Pondering for Sunday, November 20, 2022

Eucharistic Readings for Last Sunday of Pentecost Proper 29: Christ the King Sunday: Year C

Jeremiah 23:1-6;   Psalm 46;  Colossians 1:11-20;  Luke 23:33-43:

“There was also an inscription over him,“This is the King of the Jews.”  (Luke 23:38)

Wait, what? How did this come to be?  It started roughly a thousand years before the birth of Our Lord Jesus. This was during the time Israel wanted a king for themselves even though God had told them not to be like the other nations.

Here is how it started: “Then all the elders of Israel gathered together and came to Samuel at Ramah, and said to him [Samuel], “You are old and your sons do not follow in your ways; appoint for us, then, a king to govern us, like other nations.” But the thing displeased Samuel when they said, “Give us a king to govern us.” Samuel prayed to the Lord, and the Lord said to Samuel, “Listen to the voice of the people in all that they say to you; for they have not rejected you, but they have rejected me from being king over them.  Just as they have done to me,from the day I brought them up out of Egypt to this day, forsaking me and serving other gods, so also they are doing to you. Now then, listen to their voice; only—you shall solemnly warn them, and show them the ways of the king who shall reign over them.” (1 Samuel 8:4 – 9)

From this we arrive at the end of the kings of Israel in John’s Gospel:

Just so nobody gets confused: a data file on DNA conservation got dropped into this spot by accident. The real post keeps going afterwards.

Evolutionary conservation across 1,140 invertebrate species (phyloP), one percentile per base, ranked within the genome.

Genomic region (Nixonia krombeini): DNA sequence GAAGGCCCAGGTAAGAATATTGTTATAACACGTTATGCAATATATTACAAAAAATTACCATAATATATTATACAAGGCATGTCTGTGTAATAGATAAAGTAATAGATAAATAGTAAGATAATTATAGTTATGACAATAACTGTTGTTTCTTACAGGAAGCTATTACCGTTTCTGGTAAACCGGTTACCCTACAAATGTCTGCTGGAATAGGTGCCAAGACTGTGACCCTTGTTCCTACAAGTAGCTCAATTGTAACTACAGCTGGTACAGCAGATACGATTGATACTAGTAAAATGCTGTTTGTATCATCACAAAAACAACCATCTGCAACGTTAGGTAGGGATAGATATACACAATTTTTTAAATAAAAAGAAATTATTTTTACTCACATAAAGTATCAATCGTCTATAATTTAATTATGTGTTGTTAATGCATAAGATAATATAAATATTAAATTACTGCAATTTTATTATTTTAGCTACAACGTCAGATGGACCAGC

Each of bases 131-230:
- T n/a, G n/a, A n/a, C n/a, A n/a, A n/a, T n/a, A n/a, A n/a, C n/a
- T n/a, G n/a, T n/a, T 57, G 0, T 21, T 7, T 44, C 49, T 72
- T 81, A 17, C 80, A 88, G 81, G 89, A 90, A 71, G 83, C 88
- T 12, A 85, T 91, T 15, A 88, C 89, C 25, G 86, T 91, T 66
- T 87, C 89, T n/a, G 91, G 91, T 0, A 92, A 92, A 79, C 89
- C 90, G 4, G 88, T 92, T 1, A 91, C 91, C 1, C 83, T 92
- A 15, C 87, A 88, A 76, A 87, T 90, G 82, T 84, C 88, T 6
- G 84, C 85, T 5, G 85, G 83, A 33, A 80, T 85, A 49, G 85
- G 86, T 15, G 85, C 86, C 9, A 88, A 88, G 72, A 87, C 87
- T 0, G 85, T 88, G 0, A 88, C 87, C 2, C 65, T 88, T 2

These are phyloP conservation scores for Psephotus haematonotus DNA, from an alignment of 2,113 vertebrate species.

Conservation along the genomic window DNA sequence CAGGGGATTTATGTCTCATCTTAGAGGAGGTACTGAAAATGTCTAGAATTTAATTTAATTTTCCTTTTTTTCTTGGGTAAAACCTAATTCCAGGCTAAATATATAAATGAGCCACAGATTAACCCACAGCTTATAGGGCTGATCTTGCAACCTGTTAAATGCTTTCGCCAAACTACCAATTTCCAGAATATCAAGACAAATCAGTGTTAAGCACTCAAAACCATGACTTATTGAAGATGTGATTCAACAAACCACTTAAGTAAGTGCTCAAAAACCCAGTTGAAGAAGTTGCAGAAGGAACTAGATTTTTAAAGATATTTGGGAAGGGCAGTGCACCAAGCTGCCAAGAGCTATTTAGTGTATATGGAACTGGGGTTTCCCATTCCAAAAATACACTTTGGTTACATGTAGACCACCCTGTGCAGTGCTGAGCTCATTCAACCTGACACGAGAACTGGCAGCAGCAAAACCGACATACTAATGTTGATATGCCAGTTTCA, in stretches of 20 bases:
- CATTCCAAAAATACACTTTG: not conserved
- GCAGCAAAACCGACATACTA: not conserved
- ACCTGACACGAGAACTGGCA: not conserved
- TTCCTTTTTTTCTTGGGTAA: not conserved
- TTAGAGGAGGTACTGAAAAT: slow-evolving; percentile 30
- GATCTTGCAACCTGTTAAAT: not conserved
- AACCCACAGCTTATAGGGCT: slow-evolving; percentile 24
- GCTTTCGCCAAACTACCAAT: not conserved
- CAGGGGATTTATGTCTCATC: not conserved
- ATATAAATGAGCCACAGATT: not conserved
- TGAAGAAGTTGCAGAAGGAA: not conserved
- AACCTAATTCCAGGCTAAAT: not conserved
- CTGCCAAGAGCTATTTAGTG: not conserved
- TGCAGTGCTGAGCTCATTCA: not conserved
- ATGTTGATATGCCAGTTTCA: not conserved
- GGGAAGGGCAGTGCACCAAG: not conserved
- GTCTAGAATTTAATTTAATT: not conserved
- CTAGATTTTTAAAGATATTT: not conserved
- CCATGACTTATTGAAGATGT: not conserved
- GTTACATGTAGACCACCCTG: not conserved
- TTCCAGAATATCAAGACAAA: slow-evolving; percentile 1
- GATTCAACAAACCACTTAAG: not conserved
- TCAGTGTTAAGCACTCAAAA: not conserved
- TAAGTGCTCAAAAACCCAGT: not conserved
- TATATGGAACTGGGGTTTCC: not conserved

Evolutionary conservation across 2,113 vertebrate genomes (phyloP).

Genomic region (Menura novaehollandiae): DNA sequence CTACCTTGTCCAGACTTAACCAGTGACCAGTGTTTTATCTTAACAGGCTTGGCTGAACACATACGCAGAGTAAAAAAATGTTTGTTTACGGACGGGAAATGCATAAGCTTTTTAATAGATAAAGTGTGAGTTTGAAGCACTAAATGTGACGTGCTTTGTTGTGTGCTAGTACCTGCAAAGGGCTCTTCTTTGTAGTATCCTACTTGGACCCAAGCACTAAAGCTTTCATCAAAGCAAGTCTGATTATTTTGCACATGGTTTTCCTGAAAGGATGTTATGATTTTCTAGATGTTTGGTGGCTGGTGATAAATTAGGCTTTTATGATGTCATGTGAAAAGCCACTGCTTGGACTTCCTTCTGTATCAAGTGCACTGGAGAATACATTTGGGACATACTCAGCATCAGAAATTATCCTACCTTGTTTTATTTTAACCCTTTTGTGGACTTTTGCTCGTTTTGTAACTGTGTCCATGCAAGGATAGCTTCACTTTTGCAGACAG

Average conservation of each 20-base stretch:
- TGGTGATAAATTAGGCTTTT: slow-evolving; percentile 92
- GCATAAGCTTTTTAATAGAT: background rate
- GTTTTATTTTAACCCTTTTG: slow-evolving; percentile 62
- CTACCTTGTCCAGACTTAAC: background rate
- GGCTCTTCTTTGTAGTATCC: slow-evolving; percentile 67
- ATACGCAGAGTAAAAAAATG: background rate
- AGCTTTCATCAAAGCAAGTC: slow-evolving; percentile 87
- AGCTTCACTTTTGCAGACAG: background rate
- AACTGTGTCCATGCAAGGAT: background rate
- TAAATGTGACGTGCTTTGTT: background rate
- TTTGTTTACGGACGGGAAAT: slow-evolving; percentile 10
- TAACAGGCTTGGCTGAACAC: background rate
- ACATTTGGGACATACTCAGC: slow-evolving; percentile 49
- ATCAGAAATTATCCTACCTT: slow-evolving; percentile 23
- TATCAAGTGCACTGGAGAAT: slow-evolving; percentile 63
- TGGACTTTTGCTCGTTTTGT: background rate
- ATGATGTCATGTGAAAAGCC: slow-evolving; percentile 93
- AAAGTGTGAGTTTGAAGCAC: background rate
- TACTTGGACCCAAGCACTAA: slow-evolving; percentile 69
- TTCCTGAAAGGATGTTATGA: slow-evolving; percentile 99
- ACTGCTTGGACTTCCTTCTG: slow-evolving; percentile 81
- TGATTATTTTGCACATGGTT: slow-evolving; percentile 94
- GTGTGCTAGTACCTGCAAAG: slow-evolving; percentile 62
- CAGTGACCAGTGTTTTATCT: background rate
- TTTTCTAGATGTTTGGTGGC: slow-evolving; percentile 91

“Now it was the day of Preparation for the Passover; and it was about noon. He, Pontius Pilate, said to the Jews, “Here is your King!”  They cried out, “Away with him! Away with him! Crucify him!” Pilate asked them, “Shall I crucify your King?” The chief priests answered, “We have no king but the emperor.”  (John 19: 14 – 15) How sad this statement must have been for God to hear.

Our Lord Jesus was crucified between two criminals. “One of the criminals who were hanged there kept deriding him and saying, “Are you not the Messiah? Save yourself and us!” (Luke 23:39)  I am aware that this writing in Luke guides us into seeing this first crucified criminal as a harasser of our Lord Jesus.  But we don’t know this until we hear the second criminal rebuke him.  In defense of the first speaker, I remind us that he is the first to say, “save yourself, and us.”  It is the “and us” part that stands out for me. None of the other mockersbothered to ask Our Lord Jesus to save them as well, not the Israelites and especially not the soldiers.  Jesus is the One who forgives even those who harm him, not knowing what they are doing.  Sometimes we fit in that category.  So Jesus tells not only that man on the cross but us too, that, “Truly I tell you, today you will be with me in Paradise.” (Luke 23: 43)

Let us not be too quick to limit our understanding of scripture only by the way we are guided by the author. If we have the words, then let us ponder beyond the page.

As we listen to what the Spirit is saying to us, let us live to love, to serve, and to teach others to live to love and serve, all while pondering anew what the Almighty can do. John

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